Human nails and teeth as time-resolved archives of heavy me-tal(loid) exposure via laser-ablation mass spectrometry (LA-ICPMS)

Theme: Environmental Pollution

Main Supervisor:

Wolfgang Muller

Earth Sciences, RHUL

Second Supervisor:

Chris Harrington

INHS SAS, Trace Element Lab, Supra-Regional-Assay Service

Project Description:

Improved toxicity risk assessments of pollutants are obtained via human biomonitoring, which typically uses blood or urine. Because this is ethically problematic with children/adolescents, non-invasive biomonitoring-methods utilizing nails or shed teeth require development.

Previous As-exposure monitoring (SW-England, Portugal) using bulk finger/toenails validated their usage, with elevated As toenail concentrations (≤45× compared to control group) strongly correlating with exogenous As. Moreover, toenail As, Pb etc. levels are correlated with biomarkers of immunological/genotoxic effect.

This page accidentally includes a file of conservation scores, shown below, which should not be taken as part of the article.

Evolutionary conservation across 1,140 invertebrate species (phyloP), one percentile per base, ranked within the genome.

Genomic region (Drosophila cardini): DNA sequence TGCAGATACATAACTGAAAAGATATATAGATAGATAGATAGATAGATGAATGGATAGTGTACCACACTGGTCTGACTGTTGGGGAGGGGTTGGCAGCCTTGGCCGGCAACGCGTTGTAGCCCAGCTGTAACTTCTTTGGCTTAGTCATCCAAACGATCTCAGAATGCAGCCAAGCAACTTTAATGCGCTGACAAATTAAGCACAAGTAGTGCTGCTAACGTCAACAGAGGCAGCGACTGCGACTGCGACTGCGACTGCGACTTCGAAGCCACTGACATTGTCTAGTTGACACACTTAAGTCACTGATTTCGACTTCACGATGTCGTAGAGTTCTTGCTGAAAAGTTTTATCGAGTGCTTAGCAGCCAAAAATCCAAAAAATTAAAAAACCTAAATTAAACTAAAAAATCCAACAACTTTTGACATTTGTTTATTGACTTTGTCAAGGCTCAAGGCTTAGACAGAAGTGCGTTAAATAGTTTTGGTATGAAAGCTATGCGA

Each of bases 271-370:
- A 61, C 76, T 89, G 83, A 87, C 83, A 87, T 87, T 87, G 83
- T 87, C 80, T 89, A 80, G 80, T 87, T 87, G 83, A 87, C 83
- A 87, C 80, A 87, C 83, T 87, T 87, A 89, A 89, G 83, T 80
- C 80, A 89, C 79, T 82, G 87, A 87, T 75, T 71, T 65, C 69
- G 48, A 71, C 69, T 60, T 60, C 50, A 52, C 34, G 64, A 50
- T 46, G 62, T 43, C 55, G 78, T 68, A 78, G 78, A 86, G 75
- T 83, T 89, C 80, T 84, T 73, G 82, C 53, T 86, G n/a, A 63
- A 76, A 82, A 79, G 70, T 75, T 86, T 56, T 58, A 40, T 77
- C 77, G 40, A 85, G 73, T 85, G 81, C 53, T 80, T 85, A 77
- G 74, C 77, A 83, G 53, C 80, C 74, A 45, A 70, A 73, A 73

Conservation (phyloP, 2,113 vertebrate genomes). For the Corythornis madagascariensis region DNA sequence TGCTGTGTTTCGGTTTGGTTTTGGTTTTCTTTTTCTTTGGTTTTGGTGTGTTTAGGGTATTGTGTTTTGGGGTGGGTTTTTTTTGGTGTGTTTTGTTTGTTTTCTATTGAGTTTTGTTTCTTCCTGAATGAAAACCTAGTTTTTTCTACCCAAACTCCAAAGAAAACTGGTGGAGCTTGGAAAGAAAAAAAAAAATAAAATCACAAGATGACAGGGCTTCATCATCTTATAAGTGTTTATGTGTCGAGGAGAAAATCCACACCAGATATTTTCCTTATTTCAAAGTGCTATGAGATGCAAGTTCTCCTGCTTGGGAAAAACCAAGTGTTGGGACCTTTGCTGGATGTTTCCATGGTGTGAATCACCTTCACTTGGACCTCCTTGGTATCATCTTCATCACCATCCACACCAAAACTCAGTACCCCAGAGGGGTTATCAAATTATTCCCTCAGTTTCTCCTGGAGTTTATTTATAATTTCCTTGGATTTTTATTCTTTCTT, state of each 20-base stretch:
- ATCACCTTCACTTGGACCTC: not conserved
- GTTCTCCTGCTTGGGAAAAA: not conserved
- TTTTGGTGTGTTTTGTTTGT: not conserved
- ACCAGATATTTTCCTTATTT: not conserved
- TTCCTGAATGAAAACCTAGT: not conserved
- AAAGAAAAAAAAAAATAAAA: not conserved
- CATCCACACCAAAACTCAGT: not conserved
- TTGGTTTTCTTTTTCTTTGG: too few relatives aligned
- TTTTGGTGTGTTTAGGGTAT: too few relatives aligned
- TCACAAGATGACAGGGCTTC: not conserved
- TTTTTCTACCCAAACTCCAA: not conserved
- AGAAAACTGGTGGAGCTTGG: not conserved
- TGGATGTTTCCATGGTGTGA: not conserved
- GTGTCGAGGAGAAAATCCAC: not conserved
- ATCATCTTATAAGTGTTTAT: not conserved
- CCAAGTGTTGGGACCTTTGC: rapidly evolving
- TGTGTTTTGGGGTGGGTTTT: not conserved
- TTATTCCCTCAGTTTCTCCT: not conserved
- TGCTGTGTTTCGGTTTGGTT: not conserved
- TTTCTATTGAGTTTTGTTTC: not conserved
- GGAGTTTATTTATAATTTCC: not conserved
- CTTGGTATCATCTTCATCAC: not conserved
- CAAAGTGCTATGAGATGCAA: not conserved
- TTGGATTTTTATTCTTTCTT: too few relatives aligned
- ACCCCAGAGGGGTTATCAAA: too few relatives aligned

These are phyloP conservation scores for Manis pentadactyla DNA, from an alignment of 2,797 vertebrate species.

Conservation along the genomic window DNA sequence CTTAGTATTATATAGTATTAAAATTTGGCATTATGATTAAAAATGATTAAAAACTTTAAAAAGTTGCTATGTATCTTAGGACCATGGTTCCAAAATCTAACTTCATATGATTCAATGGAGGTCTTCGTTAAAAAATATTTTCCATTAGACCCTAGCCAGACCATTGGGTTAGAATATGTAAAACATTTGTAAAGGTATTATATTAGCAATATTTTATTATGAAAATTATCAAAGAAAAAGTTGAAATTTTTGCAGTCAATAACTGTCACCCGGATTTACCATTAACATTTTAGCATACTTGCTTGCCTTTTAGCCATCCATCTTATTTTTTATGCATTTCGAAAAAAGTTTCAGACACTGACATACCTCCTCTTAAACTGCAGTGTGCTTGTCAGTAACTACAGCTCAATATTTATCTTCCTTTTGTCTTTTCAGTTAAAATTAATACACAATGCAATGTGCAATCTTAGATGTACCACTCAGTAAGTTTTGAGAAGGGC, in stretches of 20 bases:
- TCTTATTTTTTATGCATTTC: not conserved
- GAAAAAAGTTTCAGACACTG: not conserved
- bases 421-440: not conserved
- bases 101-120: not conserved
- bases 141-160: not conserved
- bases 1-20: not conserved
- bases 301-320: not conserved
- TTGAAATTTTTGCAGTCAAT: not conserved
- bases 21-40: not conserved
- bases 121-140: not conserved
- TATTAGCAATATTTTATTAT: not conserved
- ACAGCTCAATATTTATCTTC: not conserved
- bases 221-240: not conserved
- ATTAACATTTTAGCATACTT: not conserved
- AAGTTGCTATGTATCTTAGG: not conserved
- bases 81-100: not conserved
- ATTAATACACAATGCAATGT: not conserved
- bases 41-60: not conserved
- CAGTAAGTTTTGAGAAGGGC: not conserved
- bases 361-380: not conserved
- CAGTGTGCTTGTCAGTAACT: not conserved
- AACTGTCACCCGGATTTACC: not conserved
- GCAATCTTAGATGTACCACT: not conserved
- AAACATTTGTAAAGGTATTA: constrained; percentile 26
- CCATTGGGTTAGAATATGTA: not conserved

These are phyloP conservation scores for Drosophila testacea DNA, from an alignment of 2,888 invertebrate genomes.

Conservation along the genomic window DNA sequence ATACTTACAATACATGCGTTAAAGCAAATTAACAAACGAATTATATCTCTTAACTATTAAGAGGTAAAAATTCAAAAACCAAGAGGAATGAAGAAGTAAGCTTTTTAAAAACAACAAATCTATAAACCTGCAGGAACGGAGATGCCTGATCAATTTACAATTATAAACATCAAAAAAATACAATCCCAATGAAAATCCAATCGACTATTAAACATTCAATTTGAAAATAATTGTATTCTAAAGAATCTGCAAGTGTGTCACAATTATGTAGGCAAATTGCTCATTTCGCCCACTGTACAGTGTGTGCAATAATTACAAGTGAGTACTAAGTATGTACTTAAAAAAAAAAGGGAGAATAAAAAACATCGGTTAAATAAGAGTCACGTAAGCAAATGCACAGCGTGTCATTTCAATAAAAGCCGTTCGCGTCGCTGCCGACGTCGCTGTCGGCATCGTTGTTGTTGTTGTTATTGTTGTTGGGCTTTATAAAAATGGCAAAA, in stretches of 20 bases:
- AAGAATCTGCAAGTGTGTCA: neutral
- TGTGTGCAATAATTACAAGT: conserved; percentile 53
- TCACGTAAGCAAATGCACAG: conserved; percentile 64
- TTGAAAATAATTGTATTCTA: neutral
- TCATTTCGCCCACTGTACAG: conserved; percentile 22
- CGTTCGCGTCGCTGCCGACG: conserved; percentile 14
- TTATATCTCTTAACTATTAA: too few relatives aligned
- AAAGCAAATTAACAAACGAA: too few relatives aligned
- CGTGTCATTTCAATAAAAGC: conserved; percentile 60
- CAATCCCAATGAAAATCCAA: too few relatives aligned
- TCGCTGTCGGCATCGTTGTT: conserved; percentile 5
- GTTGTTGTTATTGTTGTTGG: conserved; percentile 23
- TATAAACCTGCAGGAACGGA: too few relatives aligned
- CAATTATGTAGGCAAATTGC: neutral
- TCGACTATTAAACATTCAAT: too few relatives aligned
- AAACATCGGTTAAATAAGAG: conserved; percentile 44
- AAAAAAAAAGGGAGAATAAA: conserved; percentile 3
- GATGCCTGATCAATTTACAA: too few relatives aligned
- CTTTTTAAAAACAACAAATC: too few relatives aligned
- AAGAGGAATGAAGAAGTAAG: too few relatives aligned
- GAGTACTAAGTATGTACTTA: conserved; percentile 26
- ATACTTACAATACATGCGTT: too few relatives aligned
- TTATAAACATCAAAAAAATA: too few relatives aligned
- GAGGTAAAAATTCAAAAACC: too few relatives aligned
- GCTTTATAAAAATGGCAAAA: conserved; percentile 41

Spatially-resolved analysis by LA-ICPMS can be applied to assess the spatial/temporal heterogeneity of nails or (milk)teeth, and can reconstruct exposure time-series via their sequential growth. This studentship proposal utilizes LA-ICPMS to investigate the biomonitoring requirement related to the recent lowering of blood-lead-levels, particularly for children/adolesents given Pb’s neurotoxicty.

Policy Impact of Research:

Who will benefit? Wider public;
Children who are particularly vulnerable to heavy metal exposure (neurotoxic Pb); Policy makers (UK HPA, US EPA); Health care professionals.

How will they benefit? New, validated method for establishing trace element exposure of vulnerable populations; Publications.


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